Torah Portion: Hayei Sarah (Sarah’s life) Genesis 23-25
HafTorah: I Kings 1:1-31
This week we look at a Parasha filled with verses covering the death of both Abraham and Sarah., yet it is titled, The life of Sarah. Why do you think that is? It might seem more accurate to call it the death of Sarah. This is a subject I want us to look at in some depth this week. I think it has so much to teach each of us in our world today.
To help us in our quest I want us to look at three verses, Genesis 18:11, 24:1 and 25:8. In 18:11 it says, “Now Abraham and Sarah were old, well advanced in age.” It would seem redundant to add the last four words. If they were old it goes without saying that they were well advanced in age. Torah is very sparing with words so when we see a phrase that seems like it is stating the obvious it is worthwhile to look deeper. Here the original Hebrew helps us greatly. If we look at the Hebrew words they are Ba’im Bayamim, which translated means, they entered in the days. What picture might this give you, rather than the English, “well advanced in age.” Remember we have talked about time before. Every moment is precious, a gift of G-d. So it follows that our use of time is important. This Hebrew phrase, “enter in the days,” carries that idea. It tells us that Abraham and Sarah entered each day connecting with each moment and embracing it. They were always “there,” whenever and wherever they were. So the last part of Genesis 18:11 tells us the manner in which they lived their years. Remember it was not all roses for them. They lived through hardships and trials yet even in those they embraced the moment for there was something to learn from it. I read a quote this week that I thought was great. It is about dealing with life. “Ignoring a moment’s call is to ignore the caller.” Saying that even in those difficult maybe even scary moments we must look and live them with our spirit attuned to what G-d is teaching us and telling us especially in the difficult times. This verse 18:11, tells us these two did just that. They entered each day looking for and expecting to see G-d’s hand in their life, to live our life in anticipation of what G-d is going to do today.
Even in those difficult days is to live as Sarah and Abraham. In Genesis 24:1 we see these words repeated again about Abraham. This was after he buried Sarah and time had passed. Yet even here he was still described as entering his days. Right to the end he was filled with expectations of what each day brought from G-d. Some time we become so busy with stuff, making a living, doing, that we forget to live and just to be at peace in what G-d does in our life each day. Passing time does not mean time lived. Every hour every second is heaven knocking on our door.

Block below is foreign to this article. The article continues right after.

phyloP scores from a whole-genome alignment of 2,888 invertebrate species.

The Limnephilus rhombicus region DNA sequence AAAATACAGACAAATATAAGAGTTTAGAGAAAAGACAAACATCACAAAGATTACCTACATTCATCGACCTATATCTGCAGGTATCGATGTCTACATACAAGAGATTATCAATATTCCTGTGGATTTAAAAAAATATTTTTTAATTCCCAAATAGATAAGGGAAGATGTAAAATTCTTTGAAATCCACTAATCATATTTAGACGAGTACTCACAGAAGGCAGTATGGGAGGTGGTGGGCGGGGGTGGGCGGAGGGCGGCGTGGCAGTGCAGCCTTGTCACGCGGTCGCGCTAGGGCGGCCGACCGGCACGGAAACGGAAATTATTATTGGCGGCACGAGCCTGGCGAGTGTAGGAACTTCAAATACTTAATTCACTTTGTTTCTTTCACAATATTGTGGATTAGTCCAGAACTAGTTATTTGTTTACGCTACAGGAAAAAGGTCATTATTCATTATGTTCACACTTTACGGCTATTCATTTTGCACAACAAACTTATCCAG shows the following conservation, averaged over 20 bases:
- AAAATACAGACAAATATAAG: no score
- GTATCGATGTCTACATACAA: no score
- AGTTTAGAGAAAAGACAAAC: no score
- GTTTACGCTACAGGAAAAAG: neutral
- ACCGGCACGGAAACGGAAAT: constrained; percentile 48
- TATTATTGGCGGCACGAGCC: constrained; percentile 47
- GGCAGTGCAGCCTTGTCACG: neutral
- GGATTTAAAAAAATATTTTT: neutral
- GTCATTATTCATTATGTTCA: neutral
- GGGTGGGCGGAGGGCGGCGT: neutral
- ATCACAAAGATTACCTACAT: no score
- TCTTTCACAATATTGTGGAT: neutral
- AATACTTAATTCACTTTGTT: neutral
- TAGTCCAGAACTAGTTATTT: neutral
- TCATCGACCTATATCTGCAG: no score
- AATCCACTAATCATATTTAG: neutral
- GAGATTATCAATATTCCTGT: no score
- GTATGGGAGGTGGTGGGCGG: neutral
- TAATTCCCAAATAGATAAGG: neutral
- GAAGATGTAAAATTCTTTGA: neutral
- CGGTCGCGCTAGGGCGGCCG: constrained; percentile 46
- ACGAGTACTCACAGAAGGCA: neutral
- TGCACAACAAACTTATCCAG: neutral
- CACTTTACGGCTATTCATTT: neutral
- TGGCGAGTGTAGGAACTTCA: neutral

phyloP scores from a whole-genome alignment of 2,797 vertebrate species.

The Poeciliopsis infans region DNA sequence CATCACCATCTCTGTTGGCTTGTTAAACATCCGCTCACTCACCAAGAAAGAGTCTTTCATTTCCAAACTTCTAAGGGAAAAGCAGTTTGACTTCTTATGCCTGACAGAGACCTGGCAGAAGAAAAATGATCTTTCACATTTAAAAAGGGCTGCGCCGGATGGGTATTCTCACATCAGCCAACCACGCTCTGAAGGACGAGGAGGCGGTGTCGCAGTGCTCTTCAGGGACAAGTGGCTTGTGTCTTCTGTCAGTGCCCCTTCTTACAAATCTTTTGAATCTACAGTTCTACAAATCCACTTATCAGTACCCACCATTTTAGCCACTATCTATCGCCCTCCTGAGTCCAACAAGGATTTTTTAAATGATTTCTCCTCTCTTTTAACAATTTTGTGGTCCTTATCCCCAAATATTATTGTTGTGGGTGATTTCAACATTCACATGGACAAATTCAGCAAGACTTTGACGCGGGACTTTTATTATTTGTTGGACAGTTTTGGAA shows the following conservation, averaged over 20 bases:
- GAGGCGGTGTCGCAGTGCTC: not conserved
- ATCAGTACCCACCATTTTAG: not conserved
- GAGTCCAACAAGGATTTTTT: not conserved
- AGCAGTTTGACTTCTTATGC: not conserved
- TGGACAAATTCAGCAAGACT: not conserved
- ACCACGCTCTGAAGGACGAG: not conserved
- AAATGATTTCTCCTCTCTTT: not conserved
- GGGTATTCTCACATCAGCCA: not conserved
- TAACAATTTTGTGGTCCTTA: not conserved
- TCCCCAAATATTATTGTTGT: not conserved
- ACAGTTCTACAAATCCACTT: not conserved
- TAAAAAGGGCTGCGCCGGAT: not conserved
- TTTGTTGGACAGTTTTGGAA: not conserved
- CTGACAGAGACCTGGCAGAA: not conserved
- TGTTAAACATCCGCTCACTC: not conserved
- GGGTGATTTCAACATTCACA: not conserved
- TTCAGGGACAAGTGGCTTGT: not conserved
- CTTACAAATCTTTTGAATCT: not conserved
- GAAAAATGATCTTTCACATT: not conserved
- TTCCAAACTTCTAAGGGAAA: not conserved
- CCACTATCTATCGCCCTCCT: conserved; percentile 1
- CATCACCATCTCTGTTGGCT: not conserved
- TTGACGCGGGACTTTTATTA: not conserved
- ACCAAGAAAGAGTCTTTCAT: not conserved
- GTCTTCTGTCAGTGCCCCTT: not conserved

This idea carries over to my last question. Let’s look at two things that are tied to the promise of G-d in Chapter 12 of Genesis. G-d would give him the Land of Canaan and his descendants would be as the sand of the seashore. Now, think of Abraham’s life as we have just talked about – filled with troubles. But here in this verse it says Abraham was blessed in all things. How could that be? When Sarah dies at 127 years old Abraham does not even have a place to bury her and his only heir is Isaac. Yet G-d has promised him over and over that he would posses the land (see Genesis 13:14-17 for example) He was also promised heirs too numerous to count (Genesis 12:2, 13;16, 15:5 and 17:5) yet he only has one son. My point here is that sometimes the promises of G-d require us to do something to act.
So here in this Torah section we see Abraham taking action on both of these promises. First, he negotiates with Ephron of Hebron to buy a plot of land on which to bury his beloved. What is interesting is that this story is retold again in Genesis 49:29-32 in great detail. So this plot of land was the beginning or the seed of G-d’s promise. For Abraham that was enough. He was able to say he had been greatly blessed by G-d. The inheritance of the land had taken its first step.
After this purchase Abraham sends his servant to find a wife for his son Isaac. He took action to insure that his descendants would be people who would finish the work of becoming as many as the stars in the sky. Abraham completely believed G-d and had faith in G-d’s promises. But he also saw that it required him to do something. He could not kick back and say well it’s G-d’s to do now. No, he realized that he was required to do something as are we. G-d has a promise for each of us but it takes us to be part of the fulfillment of that promise. So I pray that each of us enter each day to its fullest. We go into each moment anxious to see what the Father brings into our life. I pray we grasp those moments and promises and take action in doing our part in seeing the fulfilled.